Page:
Cardigan Castle is celebrating its unique claim to fame with an Eisteddfod Day on August 23.
The castle – famed as the birthplace of the Eisteddfod in 1176 – will be showcasing its inheritance with a day devoted to this pinnacle of Welsh culture.
The day’s highlight will be the unveiling of the Sword of Peace (Cleddyf Heddwch) sculpture by local artist Ben Dearnley.
The stunning slate artwork has been funded by the Ashley Family Foundation and incorporates specially commissioned poetry from acclaimed poets Ceri Wyn Jones and Gillian Clarke. The two poems will be recited in public for the first time after the unveiling at 2pm.
Visitors will be able to create their own poems inspired by the castle with a dedicated poets’ corner in the Eisteddfod Room.
Also during the day locals are being encouraged to come and share their memories of the last time Cardigan hosted the National Eisteddfod in 1976. A local journalist and film photographer will be on hand to record memories plus scan any photos or memorabilia from that hot dusty eisteddfod of 41 years ago. The plan is to put together an exhibition showcasing those memories in time for the next time the eisteddfod visits the county in 2020.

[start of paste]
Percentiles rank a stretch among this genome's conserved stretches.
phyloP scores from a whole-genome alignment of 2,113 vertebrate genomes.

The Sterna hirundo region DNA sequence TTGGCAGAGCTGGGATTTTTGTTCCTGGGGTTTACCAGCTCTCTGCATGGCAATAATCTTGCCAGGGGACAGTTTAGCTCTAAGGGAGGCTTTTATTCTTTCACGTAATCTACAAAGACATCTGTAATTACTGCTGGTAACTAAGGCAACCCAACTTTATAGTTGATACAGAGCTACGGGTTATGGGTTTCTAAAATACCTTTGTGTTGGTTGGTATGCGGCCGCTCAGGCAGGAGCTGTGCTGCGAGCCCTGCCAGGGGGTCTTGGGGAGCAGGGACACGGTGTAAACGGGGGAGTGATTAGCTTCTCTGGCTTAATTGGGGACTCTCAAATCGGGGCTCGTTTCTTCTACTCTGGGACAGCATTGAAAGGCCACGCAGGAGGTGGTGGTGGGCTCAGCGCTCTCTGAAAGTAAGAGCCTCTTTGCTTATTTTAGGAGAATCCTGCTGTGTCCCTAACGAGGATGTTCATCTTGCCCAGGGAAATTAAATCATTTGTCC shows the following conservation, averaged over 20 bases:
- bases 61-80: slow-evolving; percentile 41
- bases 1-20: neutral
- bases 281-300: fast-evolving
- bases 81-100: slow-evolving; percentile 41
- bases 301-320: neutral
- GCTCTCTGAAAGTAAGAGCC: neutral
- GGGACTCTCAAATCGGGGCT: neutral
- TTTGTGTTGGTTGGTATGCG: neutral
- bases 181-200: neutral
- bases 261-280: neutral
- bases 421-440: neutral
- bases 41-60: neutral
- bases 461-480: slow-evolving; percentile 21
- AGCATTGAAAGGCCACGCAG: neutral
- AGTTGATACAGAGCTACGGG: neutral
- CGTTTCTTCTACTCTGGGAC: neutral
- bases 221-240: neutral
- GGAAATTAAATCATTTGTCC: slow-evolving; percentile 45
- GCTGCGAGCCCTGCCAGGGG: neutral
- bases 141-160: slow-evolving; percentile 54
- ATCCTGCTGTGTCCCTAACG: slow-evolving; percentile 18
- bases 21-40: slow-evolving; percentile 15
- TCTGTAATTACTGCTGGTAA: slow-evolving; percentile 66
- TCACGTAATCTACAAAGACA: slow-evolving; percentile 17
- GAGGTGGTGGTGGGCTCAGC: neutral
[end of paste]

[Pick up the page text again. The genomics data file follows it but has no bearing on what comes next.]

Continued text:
There will also be live music, craft stalls plus children’s activities.
The day is free for castle pass holders or £5 adults, £3 children.
Anyone who would like to share their ’76 eisteddfod memories or memorabilia but can’t get along to the castle on August 23 is welcome to contact the castle beforehand either by emailing firstname.lastname@example.org, phoning 01239 615131 or calling into the castle reception.